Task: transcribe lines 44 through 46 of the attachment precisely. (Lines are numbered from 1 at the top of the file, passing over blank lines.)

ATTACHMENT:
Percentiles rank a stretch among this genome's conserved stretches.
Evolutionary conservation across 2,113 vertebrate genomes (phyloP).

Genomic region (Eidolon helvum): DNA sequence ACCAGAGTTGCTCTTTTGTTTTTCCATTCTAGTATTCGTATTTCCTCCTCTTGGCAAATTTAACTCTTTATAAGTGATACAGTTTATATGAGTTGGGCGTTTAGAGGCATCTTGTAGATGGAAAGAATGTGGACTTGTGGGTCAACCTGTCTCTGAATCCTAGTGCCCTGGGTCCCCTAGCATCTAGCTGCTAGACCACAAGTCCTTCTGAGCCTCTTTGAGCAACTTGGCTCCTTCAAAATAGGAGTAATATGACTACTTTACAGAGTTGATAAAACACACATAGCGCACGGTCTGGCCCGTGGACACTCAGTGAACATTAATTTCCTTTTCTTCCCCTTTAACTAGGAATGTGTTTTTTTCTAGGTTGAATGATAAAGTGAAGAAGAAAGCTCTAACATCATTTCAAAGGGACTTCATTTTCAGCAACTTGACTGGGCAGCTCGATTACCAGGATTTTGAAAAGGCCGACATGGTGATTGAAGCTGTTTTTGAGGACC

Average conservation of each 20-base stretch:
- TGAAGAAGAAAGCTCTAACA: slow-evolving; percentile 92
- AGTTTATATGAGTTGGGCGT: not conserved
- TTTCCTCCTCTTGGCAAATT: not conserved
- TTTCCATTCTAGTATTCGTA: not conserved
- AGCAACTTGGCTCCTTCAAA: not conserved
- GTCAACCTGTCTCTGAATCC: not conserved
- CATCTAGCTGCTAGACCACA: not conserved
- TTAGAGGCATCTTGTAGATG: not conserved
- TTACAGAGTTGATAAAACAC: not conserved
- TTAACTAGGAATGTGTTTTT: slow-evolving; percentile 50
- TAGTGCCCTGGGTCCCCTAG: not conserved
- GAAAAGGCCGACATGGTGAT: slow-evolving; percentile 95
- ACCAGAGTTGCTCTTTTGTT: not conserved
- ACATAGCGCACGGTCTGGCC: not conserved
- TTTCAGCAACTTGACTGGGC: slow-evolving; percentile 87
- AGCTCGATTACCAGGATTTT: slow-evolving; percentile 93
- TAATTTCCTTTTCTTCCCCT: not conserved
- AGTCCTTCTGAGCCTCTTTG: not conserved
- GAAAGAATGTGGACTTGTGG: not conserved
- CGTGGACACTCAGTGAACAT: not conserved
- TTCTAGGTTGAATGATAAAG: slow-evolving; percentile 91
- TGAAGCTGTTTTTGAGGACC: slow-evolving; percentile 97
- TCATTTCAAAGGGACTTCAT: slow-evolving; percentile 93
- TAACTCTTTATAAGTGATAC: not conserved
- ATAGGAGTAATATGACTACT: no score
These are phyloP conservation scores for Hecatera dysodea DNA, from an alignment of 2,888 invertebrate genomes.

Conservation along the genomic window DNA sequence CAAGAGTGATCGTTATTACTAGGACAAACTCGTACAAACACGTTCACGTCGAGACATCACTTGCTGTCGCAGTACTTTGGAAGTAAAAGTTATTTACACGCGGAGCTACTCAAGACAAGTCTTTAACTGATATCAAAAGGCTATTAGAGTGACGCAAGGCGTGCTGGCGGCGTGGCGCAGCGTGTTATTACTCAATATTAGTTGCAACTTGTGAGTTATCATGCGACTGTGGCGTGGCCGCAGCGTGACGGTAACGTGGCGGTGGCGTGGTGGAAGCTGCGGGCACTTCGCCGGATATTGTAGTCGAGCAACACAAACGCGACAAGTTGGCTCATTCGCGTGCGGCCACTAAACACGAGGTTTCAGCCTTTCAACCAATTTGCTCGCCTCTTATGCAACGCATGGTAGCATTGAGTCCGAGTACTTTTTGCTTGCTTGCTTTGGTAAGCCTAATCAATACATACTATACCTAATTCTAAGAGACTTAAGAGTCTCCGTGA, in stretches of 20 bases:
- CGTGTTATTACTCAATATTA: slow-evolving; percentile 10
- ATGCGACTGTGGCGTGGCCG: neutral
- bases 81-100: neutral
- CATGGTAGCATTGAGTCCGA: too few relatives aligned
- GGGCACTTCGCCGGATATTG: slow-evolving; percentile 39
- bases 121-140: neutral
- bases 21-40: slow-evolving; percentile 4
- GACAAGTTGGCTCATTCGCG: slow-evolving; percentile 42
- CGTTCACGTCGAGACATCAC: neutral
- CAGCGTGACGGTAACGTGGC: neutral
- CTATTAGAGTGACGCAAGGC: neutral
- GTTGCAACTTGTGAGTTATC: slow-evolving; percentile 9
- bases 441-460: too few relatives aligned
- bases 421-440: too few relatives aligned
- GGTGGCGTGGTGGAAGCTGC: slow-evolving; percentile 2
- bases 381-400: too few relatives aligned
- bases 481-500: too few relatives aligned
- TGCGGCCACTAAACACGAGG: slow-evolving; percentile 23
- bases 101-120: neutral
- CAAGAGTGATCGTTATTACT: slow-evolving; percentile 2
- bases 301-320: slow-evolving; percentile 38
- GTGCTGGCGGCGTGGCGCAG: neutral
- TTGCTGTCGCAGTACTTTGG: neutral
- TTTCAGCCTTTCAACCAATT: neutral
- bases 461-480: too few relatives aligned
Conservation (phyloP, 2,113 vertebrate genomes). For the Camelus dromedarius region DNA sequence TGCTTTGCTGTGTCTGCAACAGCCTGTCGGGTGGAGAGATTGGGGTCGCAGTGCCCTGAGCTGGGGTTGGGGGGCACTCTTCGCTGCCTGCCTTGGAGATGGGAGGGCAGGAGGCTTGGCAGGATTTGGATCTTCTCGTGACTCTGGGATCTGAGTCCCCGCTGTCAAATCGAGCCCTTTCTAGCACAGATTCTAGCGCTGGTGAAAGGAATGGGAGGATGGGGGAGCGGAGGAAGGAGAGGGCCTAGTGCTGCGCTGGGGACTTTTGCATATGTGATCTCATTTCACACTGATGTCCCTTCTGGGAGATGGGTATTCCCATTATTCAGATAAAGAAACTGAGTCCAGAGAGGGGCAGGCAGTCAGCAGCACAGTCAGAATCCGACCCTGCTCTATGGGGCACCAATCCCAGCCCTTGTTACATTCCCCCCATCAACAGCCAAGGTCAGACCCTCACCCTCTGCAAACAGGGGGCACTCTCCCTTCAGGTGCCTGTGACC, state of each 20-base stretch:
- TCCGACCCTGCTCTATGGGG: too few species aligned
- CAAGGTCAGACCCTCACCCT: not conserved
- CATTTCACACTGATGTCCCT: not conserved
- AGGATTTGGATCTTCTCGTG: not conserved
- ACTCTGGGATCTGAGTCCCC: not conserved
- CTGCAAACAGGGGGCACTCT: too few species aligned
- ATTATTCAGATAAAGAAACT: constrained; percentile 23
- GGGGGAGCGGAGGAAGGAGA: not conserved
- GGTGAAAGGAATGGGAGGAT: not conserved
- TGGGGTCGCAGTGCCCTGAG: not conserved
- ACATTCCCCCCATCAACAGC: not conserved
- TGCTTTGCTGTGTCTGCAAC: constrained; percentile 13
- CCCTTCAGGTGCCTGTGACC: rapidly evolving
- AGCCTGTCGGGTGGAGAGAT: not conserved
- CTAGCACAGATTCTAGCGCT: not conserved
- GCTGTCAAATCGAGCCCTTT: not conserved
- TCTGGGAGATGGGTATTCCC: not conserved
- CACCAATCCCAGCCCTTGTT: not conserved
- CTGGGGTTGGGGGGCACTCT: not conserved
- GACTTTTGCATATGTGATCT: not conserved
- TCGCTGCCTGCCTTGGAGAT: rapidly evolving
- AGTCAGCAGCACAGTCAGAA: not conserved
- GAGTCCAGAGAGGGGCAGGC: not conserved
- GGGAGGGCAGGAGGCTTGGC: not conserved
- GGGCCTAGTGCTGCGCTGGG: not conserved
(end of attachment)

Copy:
- bases 441-460: too few relatives aligned
- bases 421-440: too few relatives aligned
- GGTGGCGTGGTGGAAGCTGC: slow-evolving; percentile 2